Trends of 2018

These are personal themes in my life so I’m not trying to predict the direction of mainstream tech – I am not a futurist. I’ll probably do a series of posts on 2018 trends that are meaningful to me. This first one is probably the most interesting:

Kubernetes, Helm Charts, and Open Service Broker

This is the next step in the microservices trend. All starting from a namespace concept in the Linux kernel which led to LXC/LXD which spawned simplifying technologies like Docker and rkt which finally led to standardization in OCI. Once we learned what images were, we needed a management tool to define and integrate (or orchestrate) them. Kubernetes blazed this path and Docker followed with Docker Compose. Though there are tools like kompose, Helm stepped in to fully integrate concepts of Compose into Kubernetes. A Chart is a diagram of your microservice network. This let’s you do all kinds of interesting things like test, harden, distribute your byzantine systems in a simple way.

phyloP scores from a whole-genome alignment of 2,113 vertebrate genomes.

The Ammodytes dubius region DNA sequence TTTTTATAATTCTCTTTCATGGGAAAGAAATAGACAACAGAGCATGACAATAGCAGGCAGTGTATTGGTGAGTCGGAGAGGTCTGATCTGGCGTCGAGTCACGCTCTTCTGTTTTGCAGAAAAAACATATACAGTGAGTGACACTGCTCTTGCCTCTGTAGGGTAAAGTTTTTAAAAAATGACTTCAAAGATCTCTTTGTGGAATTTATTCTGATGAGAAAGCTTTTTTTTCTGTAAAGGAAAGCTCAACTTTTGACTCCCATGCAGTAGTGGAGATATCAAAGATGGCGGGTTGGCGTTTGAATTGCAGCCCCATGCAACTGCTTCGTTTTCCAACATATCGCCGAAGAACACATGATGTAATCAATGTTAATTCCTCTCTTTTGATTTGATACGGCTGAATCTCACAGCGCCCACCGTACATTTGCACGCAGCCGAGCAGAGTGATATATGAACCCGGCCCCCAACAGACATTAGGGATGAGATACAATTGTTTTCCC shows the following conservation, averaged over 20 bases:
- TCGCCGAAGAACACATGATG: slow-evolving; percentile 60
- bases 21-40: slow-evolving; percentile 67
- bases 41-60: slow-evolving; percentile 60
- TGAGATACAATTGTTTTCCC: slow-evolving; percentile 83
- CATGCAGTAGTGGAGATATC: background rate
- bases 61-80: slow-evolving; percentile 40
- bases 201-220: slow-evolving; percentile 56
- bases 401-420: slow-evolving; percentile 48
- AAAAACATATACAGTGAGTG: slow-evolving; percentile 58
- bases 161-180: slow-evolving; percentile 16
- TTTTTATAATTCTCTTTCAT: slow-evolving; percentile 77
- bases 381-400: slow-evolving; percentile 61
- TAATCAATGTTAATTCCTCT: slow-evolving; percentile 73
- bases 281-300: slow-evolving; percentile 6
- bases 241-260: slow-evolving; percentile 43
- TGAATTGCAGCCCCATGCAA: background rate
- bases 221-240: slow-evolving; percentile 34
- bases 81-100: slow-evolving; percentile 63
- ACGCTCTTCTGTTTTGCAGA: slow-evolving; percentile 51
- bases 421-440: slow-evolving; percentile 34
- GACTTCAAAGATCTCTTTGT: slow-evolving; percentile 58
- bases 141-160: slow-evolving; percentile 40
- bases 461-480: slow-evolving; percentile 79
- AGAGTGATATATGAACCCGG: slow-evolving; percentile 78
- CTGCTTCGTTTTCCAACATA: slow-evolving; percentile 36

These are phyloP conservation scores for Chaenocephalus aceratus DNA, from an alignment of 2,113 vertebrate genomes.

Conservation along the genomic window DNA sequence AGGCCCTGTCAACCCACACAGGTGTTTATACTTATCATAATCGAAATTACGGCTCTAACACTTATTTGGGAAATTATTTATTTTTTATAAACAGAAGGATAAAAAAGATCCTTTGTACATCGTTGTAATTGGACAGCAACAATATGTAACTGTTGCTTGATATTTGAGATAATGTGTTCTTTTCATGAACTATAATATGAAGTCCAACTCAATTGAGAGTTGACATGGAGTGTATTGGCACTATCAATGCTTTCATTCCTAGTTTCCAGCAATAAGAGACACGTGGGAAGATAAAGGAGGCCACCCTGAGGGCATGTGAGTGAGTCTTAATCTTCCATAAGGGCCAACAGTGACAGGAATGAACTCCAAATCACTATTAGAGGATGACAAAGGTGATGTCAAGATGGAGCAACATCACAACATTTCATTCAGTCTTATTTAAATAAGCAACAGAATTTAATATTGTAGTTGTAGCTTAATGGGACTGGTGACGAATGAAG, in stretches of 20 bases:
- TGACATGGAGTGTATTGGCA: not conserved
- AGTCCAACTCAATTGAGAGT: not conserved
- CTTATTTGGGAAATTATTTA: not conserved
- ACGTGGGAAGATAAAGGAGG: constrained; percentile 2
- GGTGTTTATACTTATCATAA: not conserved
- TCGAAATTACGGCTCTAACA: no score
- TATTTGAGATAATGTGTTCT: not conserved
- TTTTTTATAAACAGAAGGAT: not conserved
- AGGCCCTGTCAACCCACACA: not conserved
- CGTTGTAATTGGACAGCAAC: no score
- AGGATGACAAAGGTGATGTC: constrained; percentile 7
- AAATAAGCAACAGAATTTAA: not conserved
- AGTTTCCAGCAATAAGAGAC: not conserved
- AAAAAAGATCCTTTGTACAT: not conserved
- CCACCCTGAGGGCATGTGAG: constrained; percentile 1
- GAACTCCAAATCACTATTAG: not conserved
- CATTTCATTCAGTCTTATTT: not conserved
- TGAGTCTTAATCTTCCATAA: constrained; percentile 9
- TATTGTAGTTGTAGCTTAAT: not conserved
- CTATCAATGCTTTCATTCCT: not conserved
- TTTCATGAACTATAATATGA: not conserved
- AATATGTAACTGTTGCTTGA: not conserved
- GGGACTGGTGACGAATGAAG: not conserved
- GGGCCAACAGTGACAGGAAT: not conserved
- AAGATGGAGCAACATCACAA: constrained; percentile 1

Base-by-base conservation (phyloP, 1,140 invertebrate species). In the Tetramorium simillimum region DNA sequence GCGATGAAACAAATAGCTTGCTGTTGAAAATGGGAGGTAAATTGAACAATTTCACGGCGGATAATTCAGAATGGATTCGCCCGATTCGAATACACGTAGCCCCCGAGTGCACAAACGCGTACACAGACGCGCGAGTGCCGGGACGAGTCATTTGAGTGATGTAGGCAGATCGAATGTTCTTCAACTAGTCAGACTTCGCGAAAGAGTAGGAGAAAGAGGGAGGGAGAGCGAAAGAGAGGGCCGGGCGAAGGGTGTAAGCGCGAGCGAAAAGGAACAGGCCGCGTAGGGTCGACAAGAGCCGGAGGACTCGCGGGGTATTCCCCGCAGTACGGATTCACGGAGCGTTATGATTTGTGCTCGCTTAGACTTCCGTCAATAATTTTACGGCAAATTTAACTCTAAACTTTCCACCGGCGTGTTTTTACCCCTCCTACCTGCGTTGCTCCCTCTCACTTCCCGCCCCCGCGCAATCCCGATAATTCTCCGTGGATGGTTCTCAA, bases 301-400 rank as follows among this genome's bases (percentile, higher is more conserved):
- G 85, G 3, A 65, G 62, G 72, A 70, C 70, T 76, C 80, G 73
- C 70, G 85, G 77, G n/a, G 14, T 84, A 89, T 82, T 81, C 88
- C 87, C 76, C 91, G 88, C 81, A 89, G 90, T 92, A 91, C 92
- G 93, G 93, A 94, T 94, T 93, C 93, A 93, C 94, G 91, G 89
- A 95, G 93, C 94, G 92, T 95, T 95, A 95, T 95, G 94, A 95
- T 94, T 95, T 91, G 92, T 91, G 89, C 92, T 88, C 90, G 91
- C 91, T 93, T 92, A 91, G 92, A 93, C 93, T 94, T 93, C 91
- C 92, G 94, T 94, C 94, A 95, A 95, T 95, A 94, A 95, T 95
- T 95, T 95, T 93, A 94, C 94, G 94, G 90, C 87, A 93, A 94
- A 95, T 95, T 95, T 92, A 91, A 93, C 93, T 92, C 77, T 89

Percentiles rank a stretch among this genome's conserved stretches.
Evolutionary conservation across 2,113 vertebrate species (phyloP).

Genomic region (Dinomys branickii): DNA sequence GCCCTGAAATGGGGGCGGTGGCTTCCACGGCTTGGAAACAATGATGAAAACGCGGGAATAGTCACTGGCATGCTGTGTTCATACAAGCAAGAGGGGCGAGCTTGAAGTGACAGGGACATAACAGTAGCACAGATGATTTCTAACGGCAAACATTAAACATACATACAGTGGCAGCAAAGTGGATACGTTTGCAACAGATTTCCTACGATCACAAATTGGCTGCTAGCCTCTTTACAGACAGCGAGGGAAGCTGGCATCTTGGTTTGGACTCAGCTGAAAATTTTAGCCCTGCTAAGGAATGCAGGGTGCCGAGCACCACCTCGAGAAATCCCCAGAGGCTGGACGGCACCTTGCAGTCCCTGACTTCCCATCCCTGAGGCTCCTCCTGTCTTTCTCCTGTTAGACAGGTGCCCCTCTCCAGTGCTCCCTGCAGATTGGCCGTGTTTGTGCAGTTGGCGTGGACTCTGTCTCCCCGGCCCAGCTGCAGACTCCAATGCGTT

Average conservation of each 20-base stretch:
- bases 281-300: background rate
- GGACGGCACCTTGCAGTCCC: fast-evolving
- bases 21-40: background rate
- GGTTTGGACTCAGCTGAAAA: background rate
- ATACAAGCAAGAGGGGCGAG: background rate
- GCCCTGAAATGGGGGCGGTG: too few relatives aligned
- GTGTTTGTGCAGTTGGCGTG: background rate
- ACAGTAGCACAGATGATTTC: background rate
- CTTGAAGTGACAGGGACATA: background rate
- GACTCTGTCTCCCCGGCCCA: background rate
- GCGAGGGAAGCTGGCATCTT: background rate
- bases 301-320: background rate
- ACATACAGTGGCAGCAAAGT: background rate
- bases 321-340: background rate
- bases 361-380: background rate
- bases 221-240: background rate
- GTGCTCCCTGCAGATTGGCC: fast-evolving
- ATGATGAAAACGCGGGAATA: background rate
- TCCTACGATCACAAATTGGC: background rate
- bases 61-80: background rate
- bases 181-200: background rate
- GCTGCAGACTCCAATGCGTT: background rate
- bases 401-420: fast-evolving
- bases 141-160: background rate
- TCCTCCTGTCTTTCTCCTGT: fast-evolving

We now have a single tool that lets developers do proper integration testing, SREs to stand up the same version as the developer to smoke test or happy path the system, and DevOps can just do a `helm upgrade x` to deploy. Helm charts are published to a repository (central or local) and can be combined to form a larger system. Many of the same hooks (and in most cases, more hooks) provided to Compose are also provided to Charts. Meaning I can specify in my requirements.yaml I want to use the rabbitMQ chart version 0.6.3. I set up a rabbitmq namespace and send environment variables down the hole to the required chart.

A lot of people thought I was mad to use Vagrant with Docker. Why not just use Compose and simplify everything. My argument was twofold – 1) I want a scripting language to make and run dynamic containers and 2) Compose will force me to use Docker for Mac, which is like staring at the eclipse. DfM sucks so bad I’ll write a whole separate post on it soon. Anyway, Helm Charts gives me Go so I can now make dynamic Kubernetes configurations.

What OSB brings to this is the potential fulfillment of the InterOp dream – plug in SSO with LDAP via that microservice, websockets with this microservice, recommendation engine with this other microservice. I can slap together a bunch of microservices and create a monolith in no time.

Not a surprise Microsoft is all-in on OSB, they would do anything to realize InterOp.

Leave a Reply

Your email address will not be published. Required fields are marked *